“Alligator Nursery” are two words you don’t normally see together! This mother American Alligator owns this territory — has been lounging on this ledge for years, so it is no surprise that she has made this private corner the nursery for her babies. How many baby alligators can you spot in this photograph?
Mother gator tries to protect her young from predators, which include adult male alligators. Dad gator doesn’t hesitate to snack on the children.
This close-up of Mom Gator and four baby gators reminds me of the advice given to human mothers of newborns, “When baby sleeps, you should sleep.”
When visiting Florida, keep your distance from any alligator you see and don’t walk close to the edge of any lake or pond, for alligators are dangerous to humans and their pets. If the alligator is hungry, it will strike very fast without warning.
Young eaglet looks on as Mother Eagle flies away from the nest. We recognize the young eaglet by his dark feathered head and body, but he is nearly the size of an adult in just 8-10 weeks. Typically, he will learn to fly at 11 weeks, but in the meantime he relies on his parents to bring food to the nest. As mother bird flies from the nest in the morning light, youngster awaits her return.
At this bald eagle nest near Saint Leo’s Catholic Church in Naples, Florida, the fledgling has not yet flown from the nest. However, he has spread his large wings and practiced flapping them, jumping in place. At this stage, mother eagle leaves “junior” alone for some time while she goes out hunting for food.
This Great Egret is no Narcissist. He’s just foraging for fish on a Tuesday morning. But his clear reflection in the lake reminded me of the Greek Myth about Narcissus, the character who fell in love with his reflection. This moment frozen in time in a still image gives the impression that the egret may have stared at his reflection for a few minutes. Of course, this moment passed in an instant.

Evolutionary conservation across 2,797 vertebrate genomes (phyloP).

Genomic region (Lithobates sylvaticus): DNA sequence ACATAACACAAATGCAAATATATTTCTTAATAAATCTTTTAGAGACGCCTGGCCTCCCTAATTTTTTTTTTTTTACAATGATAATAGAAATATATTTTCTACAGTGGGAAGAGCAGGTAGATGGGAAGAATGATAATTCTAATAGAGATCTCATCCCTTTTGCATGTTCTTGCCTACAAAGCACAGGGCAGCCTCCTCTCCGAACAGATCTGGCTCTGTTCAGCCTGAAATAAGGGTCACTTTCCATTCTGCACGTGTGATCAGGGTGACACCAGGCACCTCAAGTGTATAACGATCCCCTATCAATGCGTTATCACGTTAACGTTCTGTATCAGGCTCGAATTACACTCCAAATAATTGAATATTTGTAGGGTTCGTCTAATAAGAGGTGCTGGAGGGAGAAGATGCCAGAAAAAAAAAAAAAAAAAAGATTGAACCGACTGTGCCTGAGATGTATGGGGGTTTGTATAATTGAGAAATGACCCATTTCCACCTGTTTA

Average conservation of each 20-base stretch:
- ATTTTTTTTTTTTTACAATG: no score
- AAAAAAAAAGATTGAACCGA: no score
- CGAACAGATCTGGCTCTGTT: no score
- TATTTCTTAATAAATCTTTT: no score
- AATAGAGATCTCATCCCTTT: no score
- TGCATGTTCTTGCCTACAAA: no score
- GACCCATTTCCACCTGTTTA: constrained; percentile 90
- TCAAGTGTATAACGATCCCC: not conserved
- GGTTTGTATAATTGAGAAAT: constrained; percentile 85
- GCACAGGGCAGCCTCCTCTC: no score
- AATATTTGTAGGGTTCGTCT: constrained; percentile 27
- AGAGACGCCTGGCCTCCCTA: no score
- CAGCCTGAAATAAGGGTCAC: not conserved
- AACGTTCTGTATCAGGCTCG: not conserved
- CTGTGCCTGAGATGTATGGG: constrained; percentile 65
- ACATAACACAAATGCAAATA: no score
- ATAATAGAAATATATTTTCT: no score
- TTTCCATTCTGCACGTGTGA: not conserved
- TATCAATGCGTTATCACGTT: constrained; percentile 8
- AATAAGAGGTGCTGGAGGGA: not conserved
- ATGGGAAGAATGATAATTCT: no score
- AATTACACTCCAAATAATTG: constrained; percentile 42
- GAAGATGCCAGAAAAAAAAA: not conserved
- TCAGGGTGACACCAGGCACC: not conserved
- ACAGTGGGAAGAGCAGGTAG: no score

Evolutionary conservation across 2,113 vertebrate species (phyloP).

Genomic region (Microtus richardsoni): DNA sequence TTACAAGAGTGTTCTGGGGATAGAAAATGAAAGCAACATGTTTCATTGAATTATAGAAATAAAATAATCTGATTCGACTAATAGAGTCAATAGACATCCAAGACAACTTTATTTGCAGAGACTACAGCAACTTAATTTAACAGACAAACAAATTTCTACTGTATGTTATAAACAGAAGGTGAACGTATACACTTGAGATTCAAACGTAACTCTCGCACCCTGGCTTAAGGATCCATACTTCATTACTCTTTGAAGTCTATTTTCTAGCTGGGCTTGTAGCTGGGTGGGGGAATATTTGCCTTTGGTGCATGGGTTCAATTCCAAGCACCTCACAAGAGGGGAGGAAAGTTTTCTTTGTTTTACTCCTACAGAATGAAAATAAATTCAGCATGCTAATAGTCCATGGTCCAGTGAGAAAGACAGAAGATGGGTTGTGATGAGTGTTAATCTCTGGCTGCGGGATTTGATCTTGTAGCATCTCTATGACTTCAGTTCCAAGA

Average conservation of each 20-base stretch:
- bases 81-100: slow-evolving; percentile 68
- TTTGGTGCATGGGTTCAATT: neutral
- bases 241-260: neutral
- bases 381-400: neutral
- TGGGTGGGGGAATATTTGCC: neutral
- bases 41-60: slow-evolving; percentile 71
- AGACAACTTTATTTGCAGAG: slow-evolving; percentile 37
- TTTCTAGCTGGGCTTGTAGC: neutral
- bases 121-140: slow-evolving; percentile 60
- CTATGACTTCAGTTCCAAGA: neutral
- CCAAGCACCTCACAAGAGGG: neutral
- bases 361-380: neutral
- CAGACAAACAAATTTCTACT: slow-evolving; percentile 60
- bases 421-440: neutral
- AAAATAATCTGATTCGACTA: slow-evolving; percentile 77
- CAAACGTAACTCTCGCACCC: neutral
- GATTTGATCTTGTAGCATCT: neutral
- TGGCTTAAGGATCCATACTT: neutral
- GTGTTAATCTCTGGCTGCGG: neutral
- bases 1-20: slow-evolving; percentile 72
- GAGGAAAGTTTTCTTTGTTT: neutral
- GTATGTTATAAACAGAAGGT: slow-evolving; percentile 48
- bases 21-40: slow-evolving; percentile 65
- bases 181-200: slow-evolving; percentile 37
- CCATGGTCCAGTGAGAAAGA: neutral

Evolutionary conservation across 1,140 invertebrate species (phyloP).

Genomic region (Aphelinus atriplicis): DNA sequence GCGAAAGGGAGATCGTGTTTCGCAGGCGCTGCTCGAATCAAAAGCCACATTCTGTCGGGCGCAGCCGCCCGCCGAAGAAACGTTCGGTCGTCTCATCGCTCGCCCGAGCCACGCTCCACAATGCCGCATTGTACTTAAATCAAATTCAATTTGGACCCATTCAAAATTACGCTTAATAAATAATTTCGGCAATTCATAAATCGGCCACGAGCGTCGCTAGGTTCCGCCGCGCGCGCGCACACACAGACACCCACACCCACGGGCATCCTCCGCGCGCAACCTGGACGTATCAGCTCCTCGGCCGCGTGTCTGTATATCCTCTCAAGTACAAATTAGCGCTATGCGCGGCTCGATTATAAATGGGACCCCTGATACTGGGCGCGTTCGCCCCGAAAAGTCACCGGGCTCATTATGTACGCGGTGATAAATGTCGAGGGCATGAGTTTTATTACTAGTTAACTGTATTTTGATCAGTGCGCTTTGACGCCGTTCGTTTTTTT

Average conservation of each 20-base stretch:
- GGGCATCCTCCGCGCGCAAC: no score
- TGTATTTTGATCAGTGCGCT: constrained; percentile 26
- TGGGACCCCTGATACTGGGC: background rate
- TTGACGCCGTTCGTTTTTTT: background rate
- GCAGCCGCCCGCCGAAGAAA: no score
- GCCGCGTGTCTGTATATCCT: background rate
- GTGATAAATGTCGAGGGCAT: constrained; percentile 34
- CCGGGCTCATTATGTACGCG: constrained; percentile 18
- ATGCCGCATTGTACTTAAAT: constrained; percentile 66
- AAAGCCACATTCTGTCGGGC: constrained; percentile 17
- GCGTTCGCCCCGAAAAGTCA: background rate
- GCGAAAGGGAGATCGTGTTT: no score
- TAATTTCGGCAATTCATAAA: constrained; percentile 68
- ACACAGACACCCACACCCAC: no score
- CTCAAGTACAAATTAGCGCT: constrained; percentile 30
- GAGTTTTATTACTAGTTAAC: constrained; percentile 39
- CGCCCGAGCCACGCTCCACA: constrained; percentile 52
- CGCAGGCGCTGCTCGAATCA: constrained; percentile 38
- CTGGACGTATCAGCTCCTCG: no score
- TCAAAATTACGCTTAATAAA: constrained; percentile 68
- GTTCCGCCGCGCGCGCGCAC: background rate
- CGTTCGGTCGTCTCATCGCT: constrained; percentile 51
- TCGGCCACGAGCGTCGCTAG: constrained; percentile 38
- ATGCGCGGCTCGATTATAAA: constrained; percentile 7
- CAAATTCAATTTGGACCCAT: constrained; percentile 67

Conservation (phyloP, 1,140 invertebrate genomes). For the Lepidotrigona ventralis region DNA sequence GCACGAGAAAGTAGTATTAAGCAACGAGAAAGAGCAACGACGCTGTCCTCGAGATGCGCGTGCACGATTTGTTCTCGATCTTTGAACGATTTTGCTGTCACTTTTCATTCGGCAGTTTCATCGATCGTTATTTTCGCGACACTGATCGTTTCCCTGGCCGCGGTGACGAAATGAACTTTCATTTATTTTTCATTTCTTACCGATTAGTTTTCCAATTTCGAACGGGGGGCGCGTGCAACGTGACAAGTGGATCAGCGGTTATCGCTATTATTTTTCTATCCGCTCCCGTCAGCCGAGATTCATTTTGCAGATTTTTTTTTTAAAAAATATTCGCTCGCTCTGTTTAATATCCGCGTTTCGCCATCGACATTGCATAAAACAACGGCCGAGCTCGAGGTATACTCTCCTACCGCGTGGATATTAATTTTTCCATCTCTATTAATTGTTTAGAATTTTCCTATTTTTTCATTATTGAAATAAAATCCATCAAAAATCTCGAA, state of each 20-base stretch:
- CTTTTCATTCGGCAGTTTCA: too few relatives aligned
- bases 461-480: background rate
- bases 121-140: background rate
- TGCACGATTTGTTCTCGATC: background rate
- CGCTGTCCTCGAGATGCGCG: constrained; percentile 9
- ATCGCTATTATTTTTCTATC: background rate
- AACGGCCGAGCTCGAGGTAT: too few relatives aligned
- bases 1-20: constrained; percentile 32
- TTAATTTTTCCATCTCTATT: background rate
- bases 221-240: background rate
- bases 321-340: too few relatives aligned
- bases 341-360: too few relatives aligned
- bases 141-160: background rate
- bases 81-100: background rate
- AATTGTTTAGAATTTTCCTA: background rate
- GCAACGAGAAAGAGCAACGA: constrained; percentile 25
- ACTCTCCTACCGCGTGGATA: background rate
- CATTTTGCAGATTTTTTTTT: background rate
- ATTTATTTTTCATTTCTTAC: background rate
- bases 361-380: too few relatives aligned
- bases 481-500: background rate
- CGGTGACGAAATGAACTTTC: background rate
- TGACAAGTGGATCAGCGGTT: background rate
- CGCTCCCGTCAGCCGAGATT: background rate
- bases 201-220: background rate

This morning the colors reflected in the water and the ripples surrounding our Great Egret gave this image a unique ethereal quality. The smooth white egret and its reflection contrast with the color and texture of the water, bringing our eye to rest on the bird and its mirror image.
Watching and waiting for this Great White Egret to take off, I was rewarded by this sighting of outstretched white wings. With my Nikon camera shutter set at 1/1000 second, I was prepared to capture this image to share with you.
Since I also set my Nikon D800 on “continuous-high,” I have two more great frames to share. You can help me decide which one is best. I will submit one or two of these photos to the Royal Poinciana Members’ Photography Contest. The submitted photos have to be shot on the property.
The ecosystem of Southwest Florida also supports lots of Pileated Woodpeckers, and we spotted this one on an early morning tour of our golf course. I love this one with its brilliant red crown and interesting profile.
Next up are my newest images of the Great White Egret. Follow this blog for views of sunlit white feathers for the next several days.
I identify myself as a mother more than any other role, so a glimpse of mother and child in the animal kingdom is a moment with special resonance for me. While photographing this majestic Great Horned Owl, I noticed something fuzzy moving near the owl. Hmmm. I kept my finger on the camera trigger, hoping to capture a moment when the owlet would peer over the edge of the nest.
Remember the expression, “Mothers need eyes in the back of their heads?” I think mother owl would agree, as she keeps one eye on my dog Sophie.
My first photographs of the Great Horned Owl feature exciting eye contact. Do you know who I have to thank for that? My dog! This fantastic owl was guarding its nest and keeping a watchful eye on my Australian Shepherd, who was patiently waiting by my side. I didn’t realize that Sophie would play an active role in my photo shoot today!
In the next photo, the morning sun is nicely lighting the owl about 70 feet high in the pine tree. Since the owl had to be relocated by the Southwest Conservancy, the nest consists of a man-made wicker basket (if you were wondering). That little fluff ball you see beneath the adult owl is a baby owlet! I noticed it moving. Stay tuned for my next blog where you will catch an even better glimpse of the owlet.
Thanks to Brian Beckner of Native Bird Boxes for telling me about the nest’s location. My next blog will share the best photo of this parent and baby Great Horned Owl. Oh, the thrills of bird watching!